Contributed by Martin Bijman
On Feb 2, Intel announced it will purchase “Internet of Things” (IoT) chip company Lantiq. According to Intel, this will enhance connection experiences in the home, by extending its home gateway business with Lantiq product lineup of access products such as cable, DSL, fiber, LTE, retail, and IoT smart routers.
Internet of Things devices allow machines to interface to machines that sense and interact with its environment. These IoT devices are similar to consumer devices like smartphones, which allow machines to interface with people (display, sound, touchscreen, and haptics). Gartner forecasts the IoT market will hit 25B IoT units by 2020, with $43B in semiconductor revenue. IoT unit revenue could be over $120B in 2020, assuming unit revenue is three times semiconductor revenue. Gartner also forecasts the IoT services market will be $263B by 2020. Such services would be implemented in the cloud.
What kind of intellectual property does an “Internet of Things” company have? Lantiq provides chipsets for access solutions. Access is fundamental to IoT. Where smartphones connect to the network infrastructure through cellular and wifi radio, IoT devices connect to the cloud through any access channel including wireless, wired, and optical channels.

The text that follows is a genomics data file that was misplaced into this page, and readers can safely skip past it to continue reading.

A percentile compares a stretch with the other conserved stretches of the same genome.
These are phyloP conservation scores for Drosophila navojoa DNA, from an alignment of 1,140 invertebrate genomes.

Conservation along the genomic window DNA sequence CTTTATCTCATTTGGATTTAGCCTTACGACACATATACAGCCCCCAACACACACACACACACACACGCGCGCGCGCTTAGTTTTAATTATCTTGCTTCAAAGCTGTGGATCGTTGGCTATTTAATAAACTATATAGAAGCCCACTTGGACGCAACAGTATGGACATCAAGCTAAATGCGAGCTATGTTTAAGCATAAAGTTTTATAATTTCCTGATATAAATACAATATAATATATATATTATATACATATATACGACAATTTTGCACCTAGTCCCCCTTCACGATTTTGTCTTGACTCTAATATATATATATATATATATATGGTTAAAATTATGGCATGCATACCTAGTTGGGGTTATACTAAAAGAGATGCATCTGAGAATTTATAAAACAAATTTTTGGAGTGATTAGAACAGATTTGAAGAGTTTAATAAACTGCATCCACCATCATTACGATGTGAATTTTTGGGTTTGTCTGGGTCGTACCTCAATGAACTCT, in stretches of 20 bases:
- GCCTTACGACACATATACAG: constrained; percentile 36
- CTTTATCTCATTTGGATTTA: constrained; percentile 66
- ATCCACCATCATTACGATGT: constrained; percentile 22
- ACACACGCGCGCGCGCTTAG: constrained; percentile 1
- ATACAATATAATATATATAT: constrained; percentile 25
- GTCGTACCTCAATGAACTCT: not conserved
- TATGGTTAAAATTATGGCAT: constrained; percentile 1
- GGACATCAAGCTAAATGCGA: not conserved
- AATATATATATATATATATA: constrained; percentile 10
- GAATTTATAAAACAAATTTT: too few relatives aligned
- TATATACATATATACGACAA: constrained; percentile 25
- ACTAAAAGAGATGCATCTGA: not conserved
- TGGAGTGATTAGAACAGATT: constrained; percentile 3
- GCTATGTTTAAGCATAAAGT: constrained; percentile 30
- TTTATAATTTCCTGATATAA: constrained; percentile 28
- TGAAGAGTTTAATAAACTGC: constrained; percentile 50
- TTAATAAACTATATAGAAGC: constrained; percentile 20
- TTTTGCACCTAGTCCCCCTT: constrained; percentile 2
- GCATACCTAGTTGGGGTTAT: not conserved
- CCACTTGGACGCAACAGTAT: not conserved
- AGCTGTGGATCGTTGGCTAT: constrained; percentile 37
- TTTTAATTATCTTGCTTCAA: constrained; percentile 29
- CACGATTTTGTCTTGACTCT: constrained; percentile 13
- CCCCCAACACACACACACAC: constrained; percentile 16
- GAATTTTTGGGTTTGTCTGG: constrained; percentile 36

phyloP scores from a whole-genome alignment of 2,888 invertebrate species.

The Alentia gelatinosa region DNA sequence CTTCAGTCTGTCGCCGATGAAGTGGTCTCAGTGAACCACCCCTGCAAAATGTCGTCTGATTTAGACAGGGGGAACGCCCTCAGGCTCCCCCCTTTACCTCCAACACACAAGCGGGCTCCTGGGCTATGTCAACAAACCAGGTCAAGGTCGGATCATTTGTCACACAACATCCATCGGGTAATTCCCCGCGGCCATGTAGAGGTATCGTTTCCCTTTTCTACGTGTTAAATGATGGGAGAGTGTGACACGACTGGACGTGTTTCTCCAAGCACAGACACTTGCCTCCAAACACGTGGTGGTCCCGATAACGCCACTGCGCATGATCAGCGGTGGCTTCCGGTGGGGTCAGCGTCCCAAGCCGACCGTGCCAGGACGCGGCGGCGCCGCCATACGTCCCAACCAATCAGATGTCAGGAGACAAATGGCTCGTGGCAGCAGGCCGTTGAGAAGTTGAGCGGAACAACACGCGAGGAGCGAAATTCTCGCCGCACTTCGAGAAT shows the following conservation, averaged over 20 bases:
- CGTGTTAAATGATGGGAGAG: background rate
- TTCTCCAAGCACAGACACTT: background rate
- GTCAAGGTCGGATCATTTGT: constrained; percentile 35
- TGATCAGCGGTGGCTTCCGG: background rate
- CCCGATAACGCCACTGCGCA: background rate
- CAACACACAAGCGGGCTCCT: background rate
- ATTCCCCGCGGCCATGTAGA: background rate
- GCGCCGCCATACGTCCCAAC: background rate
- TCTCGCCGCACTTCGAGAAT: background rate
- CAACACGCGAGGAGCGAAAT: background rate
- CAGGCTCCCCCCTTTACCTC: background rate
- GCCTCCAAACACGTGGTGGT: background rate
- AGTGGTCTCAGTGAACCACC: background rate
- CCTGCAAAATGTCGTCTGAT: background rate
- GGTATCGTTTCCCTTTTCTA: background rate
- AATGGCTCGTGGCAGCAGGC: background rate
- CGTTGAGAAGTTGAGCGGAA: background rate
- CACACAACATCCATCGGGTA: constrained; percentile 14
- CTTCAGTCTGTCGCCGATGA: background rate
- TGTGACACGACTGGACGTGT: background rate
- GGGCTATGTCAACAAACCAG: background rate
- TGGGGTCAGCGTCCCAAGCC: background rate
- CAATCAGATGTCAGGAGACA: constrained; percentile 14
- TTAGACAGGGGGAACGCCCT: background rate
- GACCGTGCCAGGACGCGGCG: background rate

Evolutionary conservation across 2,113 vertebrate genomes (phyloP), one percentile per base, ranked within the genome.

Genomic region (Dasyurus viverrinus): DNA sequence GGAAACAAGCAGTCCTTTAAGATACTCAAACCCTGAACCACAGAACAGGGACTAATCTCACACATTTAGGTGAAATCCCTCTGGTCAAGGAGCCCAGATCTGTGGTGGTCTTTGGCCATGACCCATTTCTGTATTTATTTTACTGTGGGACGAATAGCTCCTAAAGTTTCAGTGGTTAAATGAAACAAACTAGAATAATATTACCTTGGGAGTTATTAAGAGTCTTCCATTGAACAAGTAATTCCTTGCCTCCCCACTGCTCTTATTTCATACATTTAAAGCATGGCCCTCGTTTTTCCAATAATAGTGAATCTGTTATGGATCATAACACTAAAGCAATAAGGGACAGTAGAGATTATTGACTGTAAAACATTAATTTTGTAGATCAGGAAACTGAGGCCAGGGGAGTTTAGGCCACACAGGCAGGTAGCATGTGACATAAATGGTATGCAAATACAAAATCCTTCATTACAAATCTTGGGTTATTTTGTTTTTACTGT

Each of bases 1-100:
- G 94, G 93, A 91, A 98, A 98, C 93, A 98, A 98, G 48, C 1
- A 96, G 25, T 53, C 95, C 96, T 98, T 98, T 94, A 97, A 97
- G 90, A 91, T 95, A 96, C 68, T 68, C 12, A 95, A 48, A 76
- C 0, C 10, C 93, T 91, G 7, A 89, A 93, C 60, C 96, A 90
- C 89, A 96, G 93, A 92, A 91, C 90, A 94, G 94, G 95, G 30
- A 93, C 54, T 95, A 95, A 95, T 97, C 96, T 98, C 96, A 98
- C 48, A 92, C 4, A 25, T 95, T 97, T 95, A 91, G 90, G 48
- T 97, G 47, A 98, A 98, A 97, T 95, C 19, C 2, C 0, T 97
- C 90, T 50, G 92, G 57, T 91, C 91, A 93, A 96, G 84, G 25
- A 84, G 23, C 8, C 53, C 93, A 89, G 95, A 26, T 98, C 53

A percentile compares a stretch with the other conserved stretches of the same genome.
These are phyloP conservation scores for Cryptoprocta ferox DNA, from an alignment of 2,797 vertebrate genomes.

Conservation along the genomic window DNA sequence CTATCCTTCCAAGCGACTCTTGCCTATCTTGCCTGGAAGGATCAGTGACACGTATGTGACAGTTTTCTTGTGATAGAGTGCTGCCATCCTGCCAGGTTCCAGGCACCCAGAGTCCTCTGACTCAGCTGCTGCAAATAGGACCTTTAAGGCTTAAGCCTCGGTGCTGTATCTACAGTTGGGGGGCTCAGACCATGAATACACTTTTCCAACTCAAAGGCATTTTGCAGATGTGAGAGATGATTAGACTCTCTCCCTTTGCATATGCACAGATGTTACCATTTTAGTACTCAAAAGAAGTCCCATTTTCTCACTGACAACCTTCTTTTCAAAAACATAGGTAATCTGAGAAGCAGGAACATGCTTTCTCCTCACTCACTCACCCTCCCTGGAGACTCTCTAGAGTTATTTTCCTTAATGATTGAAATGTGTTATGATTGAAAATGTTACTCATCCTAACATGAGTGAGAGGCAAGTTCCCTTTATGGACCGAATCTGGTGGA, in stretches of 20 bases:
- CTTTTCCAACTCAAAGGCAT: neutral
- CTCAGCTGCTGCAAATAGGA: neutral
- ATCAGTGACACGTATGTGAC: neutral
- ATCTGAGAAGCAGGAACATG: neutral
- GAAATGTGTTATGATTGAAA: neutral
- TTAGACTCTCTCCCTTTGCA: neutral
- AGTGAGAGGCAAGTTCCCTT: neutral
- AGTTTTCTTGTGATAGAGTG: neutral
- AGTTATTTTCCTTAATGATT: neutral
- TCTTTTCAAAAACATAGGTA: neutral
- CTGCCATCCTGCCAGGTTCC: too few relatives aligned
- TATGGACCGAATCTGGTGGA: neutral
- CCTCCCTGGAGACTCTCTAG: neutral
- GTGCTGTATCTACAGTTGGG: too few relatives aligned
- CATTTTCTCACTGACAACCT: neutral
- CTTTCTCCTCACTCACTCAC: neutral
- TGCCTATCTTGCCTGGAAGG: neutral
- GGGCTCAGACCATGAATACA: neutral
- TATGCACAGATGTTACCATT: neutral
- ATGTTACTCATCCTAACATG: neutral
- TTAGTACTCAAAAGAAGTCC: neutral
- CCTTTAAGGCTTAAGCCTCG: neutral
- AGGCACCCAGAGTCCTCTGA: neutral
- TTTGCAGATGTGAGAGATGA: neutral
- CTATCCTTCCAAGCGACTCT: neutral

Lantiq has 950 patent assets worldwide, of which 564 are US grants, and 99 US applications. Below is a landscape of Lantiq’s US patents. Click below to enlarge.
Lantiq patents have captured innovations equally between the circuitry (blue) and systems (red) required to create access technology platforms. This IP will give Intel accelerated time to market for integration of these technologies in Intel products, providing a more complete IoT solution.
Intel has in recent years been making bold moves to get into the wireless business, however now that IoT is forecast to be even bigger than wireless, and encompasses it, Intel is making the right moves to position themselves in this rapidly emerging market.